As the practice of dentistry goes high-tech, Stony Brook University means to stay on the cutting edge. The University’s School of Dental Medicine has been selected as one of five schools nationally to pilot a Digital Dentistry Curriculum developed by the American College of Prosthodontists (ACP).
Digital dentistry has been in practice for more than 15 years. However, this is the first time a curriculum has been developed nationally to train future dentists in a uniform way on the uses of digital dentistry in practice.
The Digital Dentistry Curriculum will be incorporated into the school’s training during the fall and spring semesters of the 2017-18 academic year. Full implementation will start with the Class of 2021 with enhancements to the Classes of 2020, 2019 and 2018 curriculum to incorporate training and clinical experience prior to graduation.
The resources and technology needed to integrate digital dentistry education into the Stony Brook curriculum include intraoral digital scanners, CAD (computer-aided design) /CAM (computer-aided manufacturing), milling machines, laboratory scanners, oral cancer screening devices, CBCT and caries detection devices. ACP selected Stony Brook to pilot the curriculum due to its leadership, class size, large patient base, electronic health record capacity and location.
“The goal of this initiative is to share a model for the integration of digital dentistry into an existing dental school curriculum that will comprehensively deliver digital dentistry training,” said Mary Truhlar, DDS, MS, Dean of the School of Dental Medicine at Stony Brook University. “Incorporating this into our current curriculum will advance our program in terms of teaching and training in diagnostics, dental care and oral function, particularly for restorative, surgical and orthodontic procedures.”
The school has incorporated digital dentistry into patient practices, training and research. Cone beam technology is used for diagnosis of oral pathology, placement of implants via guided surgery and orthodontics. Digital dentistry methods have also been used to deliver restorations using CAD/CAM technology, and research is taking place using 3D printing.
Dental medicine residents will also be training under the digital dentistry curriculum. In addition, a student and faculty working group called Club CAD will meet to review in a grand rounds format the latest digital technologies and how they are used in specific patient cases.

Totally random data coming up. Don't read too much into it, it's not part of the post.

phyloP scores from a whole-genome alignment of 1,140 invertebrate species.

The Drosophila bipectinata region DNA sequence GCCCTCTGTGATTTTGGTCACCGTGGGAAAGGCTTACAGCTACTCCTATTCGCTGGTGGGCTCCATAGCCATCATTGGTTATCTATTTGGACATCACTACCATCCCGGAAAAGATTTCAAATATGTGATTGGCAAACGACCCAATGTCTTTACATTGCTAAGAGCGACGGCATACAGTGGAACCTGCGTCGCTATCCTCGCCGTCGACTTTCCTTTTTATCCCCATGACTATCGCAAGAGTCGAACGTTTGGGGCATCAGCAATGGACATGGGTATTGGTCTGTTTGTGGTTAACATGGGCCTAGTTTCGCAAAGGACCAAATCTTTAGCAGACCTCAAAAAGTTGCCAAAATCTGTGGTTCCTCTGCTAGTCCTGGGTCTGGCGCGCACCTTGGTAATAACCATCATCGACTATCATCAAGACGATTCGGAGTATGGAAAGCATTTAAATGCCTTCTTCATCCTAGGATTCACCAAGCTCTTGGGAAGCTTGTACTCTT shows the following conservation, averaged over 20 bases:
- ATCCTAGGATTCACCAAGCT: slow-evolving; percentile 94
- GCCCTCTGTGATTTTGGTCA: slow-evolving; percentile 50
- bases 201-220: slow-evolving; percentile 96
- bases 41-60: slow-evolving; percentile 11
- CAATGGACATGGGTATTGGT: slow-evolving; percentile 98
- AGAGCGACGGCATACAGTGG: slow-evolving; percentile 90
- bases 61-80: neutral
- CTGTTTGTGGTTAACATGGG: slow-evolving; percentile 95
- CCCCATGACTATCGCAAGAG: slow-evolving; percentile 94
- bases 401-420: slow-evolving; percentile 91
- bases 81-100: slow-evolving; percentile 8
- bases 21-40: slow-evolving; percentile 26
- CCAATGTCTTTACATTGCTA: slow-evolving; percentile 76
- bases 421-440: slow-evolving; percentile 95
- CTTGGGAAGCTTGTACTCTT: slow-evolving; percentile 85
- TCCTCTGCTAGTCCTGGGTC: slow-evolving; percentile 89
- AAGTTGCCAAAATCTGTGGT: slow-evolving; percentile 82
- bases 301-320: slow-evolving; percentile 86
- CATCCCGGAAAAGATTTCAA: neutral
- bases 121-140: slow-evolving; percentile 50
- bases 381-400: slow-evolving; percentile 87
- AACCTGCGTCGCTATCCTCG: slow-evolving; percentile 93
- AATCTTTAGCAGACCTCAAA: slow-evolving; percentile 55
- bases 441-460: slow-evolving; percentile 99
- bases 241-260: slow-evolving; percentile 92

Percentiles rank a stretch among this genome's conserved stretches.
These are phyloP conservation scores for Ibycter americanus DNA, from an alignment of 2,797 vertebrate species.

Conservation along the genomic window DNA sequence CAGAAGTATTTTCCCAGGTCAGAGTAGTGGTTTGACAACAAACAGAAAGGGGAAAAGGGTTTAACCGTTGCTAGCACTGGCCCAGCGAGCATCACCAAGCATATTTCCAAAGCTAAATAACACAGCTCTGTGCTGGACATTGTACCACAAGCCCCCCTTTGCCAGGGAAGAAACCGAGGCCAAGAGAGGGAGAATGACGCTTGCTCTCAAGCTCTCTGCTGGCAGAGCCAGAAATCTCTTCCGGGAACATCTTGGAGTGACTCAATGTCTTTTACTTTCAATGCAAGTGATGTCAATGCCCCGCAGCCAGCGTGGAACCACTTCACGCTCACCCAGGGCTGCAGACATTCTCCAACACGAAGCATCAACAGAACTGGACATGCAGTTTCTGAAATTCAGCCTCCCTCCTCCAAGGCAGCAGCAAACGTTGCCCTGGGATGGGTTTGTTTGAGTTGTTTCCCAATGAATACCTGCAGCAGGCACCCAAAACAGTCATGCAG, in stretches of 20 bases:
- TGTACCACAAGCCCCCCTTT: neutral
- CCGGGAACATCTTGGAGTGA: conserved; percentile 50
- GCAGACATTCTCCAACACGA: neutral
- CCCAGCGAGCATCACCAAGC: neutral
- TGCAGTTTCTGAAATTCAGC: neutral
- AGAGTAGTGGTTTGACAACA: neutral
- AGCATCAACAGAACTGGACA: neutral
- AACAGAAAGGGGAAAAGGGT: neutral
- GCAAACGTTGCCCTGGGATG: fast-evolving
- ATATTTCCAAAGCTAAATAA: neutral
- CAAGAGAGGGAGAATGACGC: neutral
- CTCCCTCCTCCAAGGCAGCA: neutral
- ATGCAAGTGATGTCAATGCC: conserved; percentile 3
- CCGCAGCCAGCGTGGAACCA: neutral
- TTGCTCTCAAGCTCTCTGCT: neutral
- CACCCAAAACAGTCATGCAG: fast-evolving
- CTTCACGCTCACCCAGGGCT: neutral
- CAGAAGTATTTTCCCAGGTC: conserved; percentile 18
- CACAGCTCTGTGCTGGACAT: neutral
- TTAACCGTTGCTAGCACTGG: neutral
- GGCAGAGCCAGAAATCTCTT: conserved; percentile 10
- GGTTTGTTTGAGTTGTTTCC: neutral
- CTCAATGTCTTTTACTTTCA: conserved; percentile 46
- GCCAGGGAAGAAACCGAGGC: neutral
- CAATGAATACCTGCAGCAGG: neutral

According to the ACP, advanced digital technology is changing what is possible in oral health, function and beauty. By incorporating digital solutions into their practice, prosthodontists may find improved workflow efficiency and quicker collaboration with dental laboratories. The goal of treating patients with digital solutions is to provide them with the most accurately fitted high-strength materials and optimum aesthetics.
Clinical workflows will be developed in the areas of dental anatomy, operative, fixed prosthodontics, removable prosthodontics, and implant dentistry to allow for easy adaptation into the existing preclinical and clinical environment. Post-doctoral residents in Prosthodontics, General Practice Residency program, Orthodontic program and the Periodontal program will participate in advanced digital dentistry training.
Ann M. Nasti, DMD, Clinical Associate Professor and Associate Dean for Clinical Education at Stony Brook who will lead the curriculum initiative says the evolution of the art and science of dentistry is driven primarily by innovations and new treatment protocols.
“The recent explosion in digital technology, software, scanning and manufacturing capabilities has resulted in a major paradigm shift in all aspects of dentistry,” said Dr. Nasti. “Patients treated with digital solutions benefit from the combination of the most efficient clinical processes, accurate high-strength materials, and appealing aesthetics.”
Dental treatments enhanced by digital dentistry include same day fabrication and delivery of permanent crowns and fillings, fabrication of surgical guides for accurate placement of implants, and 3D printing of orthodontic appliances.
“All of these procedures eliminate the need for the use of impression materials resulting in a more comfortable and efficient patient-centered experience,” added Dr. Nasti.